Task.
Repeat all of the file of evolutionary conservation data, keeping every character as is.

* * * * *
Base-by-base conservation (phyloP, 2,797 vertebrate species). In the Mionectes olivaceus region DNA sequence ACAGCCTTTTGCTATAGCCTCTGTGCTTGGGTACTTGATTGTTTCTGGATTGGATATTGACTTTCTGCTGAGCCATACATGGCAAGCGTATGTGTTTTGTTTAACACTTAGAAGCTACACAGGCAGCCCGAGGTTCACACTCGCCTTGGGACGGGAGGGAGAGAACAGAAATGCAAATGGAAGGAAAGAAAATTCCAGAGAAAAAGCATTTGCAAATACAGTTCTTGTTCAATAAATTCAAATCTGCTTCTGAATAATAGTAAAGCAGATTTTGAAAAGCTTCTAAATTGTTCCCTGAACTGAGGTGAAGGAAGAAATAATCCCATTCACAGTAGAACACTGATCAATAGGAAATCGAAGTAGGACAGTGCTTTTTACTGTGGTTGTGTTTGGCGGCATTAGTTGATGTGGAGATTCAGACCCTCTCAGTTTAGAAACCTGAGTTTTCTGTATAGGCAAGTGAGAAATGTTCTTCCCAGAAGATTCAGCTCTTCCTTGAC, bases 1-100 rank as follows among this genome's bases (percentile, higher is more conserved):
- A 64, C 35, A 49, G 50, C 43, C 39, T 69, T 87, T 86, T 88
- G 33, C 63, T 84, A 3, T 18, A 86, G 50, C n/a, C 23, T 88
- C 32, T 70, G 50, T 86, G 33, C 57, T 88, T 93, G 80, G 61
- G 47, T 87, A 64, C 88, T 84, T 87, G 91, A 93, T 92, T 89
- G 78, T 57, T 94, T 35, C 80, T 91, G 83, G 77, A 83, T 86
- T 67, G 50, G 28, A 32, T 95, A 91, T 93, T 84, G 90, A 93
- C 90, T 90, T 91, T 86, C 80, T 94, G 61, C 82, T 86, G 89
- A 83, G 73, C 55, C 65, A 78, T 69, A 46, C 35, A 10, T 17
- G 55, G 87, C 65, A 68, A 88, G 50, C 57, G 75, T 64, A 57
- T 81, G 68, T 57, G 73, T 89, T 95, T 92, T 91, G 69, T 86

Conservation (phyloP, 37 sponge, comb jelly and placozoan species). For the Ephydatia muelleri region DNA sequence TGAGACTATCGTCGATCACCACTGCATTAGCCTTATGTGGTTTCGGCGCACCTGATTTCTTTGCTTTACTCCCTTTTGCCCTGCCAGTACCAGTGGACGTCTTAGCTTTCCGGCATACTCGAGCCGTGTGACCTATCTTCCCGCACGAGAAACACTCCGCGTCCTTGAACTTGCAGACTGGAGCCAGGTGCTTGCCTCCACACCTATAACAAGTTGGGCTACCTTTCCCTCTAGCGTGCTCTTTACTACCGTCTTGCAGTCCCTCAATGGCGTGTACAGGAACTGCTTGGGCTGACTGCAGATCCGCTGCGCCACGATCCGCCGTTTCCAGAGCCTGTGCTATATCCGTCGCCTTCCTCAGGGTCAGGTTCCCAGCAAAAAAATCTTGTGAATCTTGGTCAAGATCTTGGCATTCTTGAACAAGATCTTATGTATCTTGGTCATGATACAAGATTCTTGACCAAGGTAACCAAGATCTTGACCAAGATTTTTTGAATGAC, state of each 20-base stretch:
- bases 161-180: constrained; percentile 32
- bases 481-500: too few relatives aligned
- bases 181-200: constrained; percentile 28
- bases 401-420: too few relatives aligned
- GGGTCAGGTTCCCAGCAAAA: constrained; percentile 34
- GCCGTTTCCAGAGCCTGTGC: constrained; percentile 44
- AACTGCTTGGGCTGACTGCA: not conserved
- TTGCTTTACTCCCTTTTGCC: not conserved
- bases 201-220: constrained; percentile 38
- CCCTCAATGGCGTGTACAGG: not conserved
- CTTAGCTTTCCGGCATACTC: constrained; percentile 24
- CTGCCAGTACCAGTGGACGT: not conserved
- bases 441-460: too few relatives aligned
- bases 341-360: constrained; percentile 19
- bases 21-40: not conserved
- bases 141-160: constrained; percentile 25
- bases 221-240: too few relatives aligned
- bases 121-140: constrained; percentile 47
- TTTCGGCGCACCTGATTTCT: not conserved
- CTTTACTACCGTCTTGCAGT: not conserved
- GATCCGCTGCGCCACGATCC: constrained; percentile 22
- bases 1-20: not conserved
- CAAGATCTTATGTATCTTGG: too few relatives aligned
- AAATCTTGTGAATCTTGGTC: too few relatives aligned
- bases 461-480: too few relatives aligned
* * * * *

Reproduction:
Base-by-base conservation (phyloP, 2,797 vertebrate species). In the Mionectes olivaceus region DNA sequence ACAGCCTTTTGCTATAGCCTCTGTGCTTGGGTACTTGATTGTTTCTGGATTGGATATTGACTTTCTGCTGAGCCATACATGGCAAGCGTATGTGTTTTGTTTAACACTTAGAAGCTACACAGGCAGCCCGAGGTTCACACTCGCCTTGGGACGGGAGGGAGAGAACAGAAATGCAAATGGAAGGAAAGAAAATTCCAGAGAAAAAGCATTTGCAAATACAGTTCTTGTTCAATAAATTCAAATCTGCTTCTGAATAATAGTAAAGCAGATTTTGAAAAGCTTCTAAATTGTTCCCTGAACTGAGGTGAAGGAAGAAATAATCCCATTCACAGTAGAACACTGATCAATAGGAAATCGAAGTAGGACAGTGCTTTTTACTGTGGTTGTGTTTGGCGGCATTAGTTGATGTGGAGATTCAGACCCTCTCAGTTTAGAAACCTGAGTTTTCTGTATAGGCAAGTGAGAAATGTTCTTCCCAGAAGATTCAGCTCTTCCTTGAC, bases 1-100 rank as follows among this genome's bases (percentile, higher is more conserved):
- A 64, C 35, A 49, G 50, C 43, C 39, T 69, T 87, T 86, T 88
- G 33, C 63, T 84, A 3, T 18, A 86, G 50, C n/a, C 23, T 88
- C 32, T 70, G 50, T 86, G 33, C 57, T 88, T 93, G 80, G 61
- G 47, T 87, A 64, C 88, T 84, T 87, G 91, A 93, T 92, T 89
- G 78, T 57, T 94, T 35, C 80, T 91, G 83, G 77, A 83, T 86
- T 67, G 50, G 28, A 32, T 95, A 91, T 93, T 84, G 90, A 93
- C 90, T 90, T 91, T 86, C 80, T 94, G 61, C 82, T 86, G 89
- A 83, G 73, C 55, C 65, A 78, T 69, A 46, C 35, A 10, T 17
- G 55, G 87, C 65, A 68, A 88, G 50, C 57, G 75, T 64, A 57
- T 81, G 68, T 57, G 73, T 89, T 95, T 92, T 91, G 69, T 86

Conservation (phyloP, 37 sponge, comb jelly and placozoan species). For the Ephydatia muelleri region DNA sequence TGAGACTATCGTCGATCACCACTGCATTAGCCTTATGTGGTTTCGGCGCACCTGATTTCTTTGCTTTACTCCCTTTTGCCCTGCCAGTACCAGTGGACGTCTTAGCTTTCCGGCATACTCGAGCCGTGTGACCTATCTTCCCGCACGAGAAACACTCCGCGTCCTTGAACTTGCAGACTGGAGCCAGGTGCTTGCCTCCACACCTATAACAAGTTGGGCTACCTTTCCCTCTAGCGTGCTCTTTACTACCGTCTTGCAGTCCCTCAATGGCGTGTACAGGAACTGCTTGGGCTGACTGCAGATCCGCTGCGCCACGATCCGCCGTTTCCAGAGCCTGTGCTATATCCGTCGCCTTCCTCAGGGTCAGGTTCCCAGCAAAAAAATCTTGTGAATCTTGGTCAAGATCTTGGCATTCTTGAACAAGATCTTATGTATCTTGGTCATGATACAAGATTCTTGACCAAGGTAACCAAGATCTTGACCAAGATTTTTTGAATGAC, state of each 20-base stretch:
- bases 161-180: constrained; percentile 32
- bases 481-500: too few relatives aligned
- bases 181-200: constrained; percentile 28
- bases 401-420: too few relatives aligned
- GGGTCAGGTTCCCAGCAAAA: constrained; percentile 34
- GCCGTTTCCAGAGCCTGTGC: constrained; percentile 44
- AACTGCTTGGGCTGACTGCA: not conserved
- TTGCTTTACTCCCTTTTGCC: not conserved
- bases 201-220: constrained; percentile 38
- CCCTCAATGGCGTGTACAGG: not conserved
- CTTAGCTTTCCGGCATACTC: constrained; percentile 24
- CTGCCAGTACCAGTGGACGT: not conserved
- bases 441-460: too few relatives aligned
- bases 341-360: constrained; percentile 19
- bases 21-40: not conserved
- bases 141-160: constrained; percentile 25
- bases 221-240: too few relatives aligned
- bases 121-140: constrained; percentile 47
- TTTCGGCGCACCTGATTTCT: not conserved
- CTTTACTACCGTCTTGCAGT: not conserved
- GATCCGCTGCGCCACGATCC: constrained; percentile 22
- bases 1-20: not conserved
- CAAGATCTTATGTATCTTGG: too few relatives aligned
- AAATCTTGTGAATCTTGGTC: too few relatives aligned
- bases 461-480: too few relatives aligned